2 May 2017. Published online. A new professionalism for agricultural research for development
Boru Douthwaite, J. Marina Apgar, Anne-Maree Schwarz, Simon Attwood, Sonali Senaratna Sellamuttu & Terry Clayton

Abstract
There have been repeated calls for a ‘new professionalism’ for carrying out agricultural research for development since the 1990s. At the centre of these calls is a recognition that for agricultural research to support the capacities required to face global patterns of change and their implications on rural livelihoods, requires a more systemic, learning focused and reflexive practice that bridges epistemologies and methodologies. In this paper, we share learning from efforts to mainstream such an approach through a large, multi-partner CGIAR research program working in aquatic agricultural systems. We reflect on four years of implementing research in development (RinD), the program’s approach to the new professionalism. We highlight successes and challenges and describe the key characteristics that define the approach. We conclude it is possible to build a program on a broader approach that embraces multidisciplinarity and engages with stakeholders in social-ecological systems. Our experience also suggests caution is required to ensure there is the time, space and appropriate evaluation methodologies in place to appreciate outcomes different to those to which conventional agricultural research aspires.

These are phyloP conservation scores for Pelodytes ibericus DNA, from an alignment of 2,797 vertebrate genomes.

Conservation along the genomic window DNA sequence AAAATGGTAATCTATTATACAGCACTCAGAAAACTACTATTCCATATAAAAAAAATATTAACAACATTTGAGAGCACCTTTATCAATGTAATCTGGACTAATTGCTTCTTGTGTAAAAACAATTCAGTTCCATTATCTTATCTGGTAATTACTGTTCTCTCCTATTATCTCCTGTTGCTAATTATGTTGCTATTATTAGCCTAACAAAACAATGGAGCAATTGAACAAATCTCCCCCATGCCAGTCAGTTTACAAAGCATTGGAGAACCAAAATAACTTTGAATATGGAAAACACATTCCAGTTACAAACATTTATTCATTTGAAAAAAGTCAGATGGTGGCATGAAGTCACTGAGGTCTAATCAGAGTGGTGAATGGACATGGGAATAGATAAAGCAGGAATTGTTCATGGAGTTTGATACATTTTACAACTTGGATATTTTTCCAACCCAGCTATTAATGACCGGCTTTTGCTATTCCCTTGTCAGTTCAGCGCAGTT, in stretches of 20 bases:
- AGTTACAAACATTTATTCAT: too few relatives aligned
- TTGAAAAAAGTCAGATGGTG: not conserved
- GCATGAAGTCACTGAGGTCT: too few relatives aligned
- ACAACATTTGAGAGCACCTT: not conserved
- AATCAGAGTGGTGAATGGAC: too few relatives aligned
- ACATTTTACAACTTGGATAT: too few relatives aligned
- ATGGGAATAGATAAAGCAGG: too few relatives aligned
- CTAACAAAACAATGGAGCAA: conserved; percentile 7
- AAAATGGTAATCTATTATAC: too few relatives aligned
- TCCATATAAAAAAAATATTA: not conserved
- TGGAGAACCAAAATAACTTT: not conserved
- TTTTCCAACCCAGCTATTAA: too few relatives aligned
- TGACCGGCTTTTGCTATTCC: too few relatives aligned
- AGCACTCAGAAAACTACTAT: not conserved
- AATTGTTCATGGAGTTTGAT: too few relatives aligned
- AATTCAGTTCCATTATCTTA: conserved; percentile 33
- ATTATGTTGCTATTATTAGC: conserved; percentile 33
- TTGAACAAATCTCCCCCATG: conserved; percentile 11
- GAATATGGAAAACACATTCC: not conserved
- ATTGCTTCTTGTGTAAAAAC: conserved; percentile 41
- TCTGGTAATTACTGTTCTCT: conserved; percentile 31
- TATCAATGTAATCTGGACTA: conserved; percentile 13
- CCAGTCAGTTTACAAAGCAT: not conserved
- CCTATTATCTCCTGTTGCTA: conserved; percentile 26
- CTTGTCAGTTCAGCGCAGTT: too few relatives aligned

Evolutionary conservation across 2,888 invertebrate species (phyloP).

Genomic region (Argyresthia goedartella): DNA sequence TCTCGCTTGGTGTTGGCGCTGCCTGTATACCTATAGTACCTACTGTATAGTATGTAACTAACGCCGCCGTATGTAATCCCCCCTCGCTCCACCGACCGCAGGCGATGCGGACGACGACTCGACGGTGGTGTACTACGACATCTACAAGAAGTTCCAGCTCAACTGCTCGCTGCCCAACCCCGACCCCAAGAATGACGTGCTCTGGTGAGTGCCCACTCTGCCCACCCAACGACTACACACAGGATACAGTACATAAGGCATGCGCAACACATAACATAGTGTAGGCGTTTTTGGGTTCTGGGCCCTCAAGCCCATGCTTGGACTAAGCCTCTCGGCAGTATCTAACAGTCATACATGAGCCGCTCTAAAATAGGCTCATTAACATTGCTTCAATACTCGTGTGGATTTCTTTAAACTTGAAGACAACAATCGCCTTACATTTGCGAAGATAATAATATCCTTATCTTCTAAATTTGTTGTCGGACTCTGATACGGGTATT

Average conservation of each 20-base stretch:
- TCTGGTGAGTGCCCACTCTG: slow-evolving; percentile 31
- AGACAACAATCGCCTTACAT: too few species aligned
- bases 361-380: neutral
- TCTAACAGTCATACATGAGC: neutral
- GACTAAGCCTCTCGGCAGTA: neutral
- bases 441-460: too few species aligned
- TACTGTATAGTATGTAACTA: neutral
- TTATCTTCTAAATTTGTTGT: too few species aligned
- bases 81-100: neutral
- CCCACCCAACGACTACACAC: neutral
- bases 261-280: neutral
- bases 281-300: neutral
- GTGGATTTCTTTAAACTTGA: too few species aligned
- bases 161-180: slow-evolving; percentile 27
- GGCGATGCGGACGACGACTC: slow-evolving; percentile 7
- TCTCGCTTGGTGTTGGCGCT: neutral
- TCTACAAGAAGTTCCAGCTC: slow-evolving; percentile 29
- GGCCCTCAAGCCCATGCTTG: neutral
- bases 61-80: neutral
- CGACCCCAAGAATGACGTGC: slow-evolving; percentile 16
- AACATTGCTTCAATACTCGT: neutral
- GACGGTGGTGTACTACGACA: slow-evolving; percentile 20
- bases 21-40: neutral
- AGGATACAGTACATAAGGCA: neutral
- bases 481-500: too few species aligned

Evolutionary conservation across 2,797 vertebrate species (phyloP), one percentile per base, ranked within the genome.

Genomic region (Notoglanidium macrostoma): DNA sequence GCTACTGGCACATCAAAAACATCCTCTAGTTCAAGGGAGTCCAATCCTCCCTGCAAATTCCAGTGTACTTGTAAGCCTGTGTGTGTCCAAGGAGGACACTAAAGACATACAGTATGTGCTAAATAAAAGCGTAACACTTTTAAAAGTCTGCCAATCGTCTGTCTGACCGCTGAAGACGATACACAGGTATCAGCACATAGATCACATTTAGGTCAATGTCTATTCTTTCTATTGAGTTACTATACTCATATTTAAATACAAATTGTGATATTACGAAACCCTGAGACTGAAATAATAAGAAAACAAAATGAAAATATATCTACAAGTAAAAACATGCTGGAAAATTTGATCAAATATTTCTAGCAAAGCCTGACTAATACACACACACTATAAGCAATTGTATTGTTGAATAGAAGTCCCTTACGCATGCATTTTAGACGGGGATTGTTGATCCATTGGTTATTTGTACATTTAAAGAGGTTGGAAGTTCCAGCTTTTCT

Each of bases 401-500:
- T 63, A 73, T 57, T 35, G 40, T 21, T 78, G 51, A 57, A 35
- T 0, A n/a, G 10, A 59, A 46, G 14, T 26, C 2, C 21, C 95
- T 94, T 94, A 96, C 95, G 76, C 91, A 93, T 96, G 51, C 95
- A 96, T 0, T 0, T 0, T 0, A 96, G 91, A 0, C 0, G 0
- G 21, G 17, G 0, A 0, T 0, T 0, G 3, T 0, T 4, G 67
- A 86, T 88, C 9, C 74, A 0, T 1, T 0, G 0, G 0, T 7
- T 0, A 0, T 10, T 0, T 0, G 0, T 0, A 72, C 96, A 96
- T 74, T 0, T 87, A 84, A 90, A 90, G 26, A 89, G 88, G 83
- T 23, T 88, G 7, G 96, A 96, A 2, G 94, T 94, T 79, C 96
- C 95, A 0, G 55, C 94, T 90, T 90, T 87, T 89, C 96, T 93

Responding to global change: A theory of change approach to making agricultural research for development outcome-based

PK Thorntona, T Schuetza, W Förcha, 1, L Cramera, b, D Abreub, S Vermeulenc, BM Campbellb, c

Abstract

Agricultural research for development has made important contributions to poverty reduction and food security over the last 40 years. Nevertheless, it is likely that both the speed of global change and its impacts on natural and socio-economic systems are being under-estimated. Coupled with the moral imperative to justify the use of public resources for which there are multiple, competing claims, research for development needs to become more effective and efficient in terms of contributing towards longer-term development goals. Currently there is considerable debate about the ways in which this may be achieved. Here we describe an approach based on theory of change. This includes a monitoring, evaluation and learning system that combines indicators of progress in research along with indicators of change aimed at understanding the factors that enable or inhibit the behavioural changes that can bring about development impacts.

Theory of change represents our best understanding of how engagement and learning can enable change as well as how progress towards outcomes might be measured. We describe the application of this approach and highlight some key lessons learned. Although robust evidence is currently lacking, a theory of change approach appears to have considerable potential to achieve impacts that balance the drive to generate new knowledge in agricultural research with the priorities and urgency of the users and beneficiaries of research results, helping to bridge the gap between knowledge generation and development outcomes.

This post was originally published at PAEPARD and has been republished with permission.

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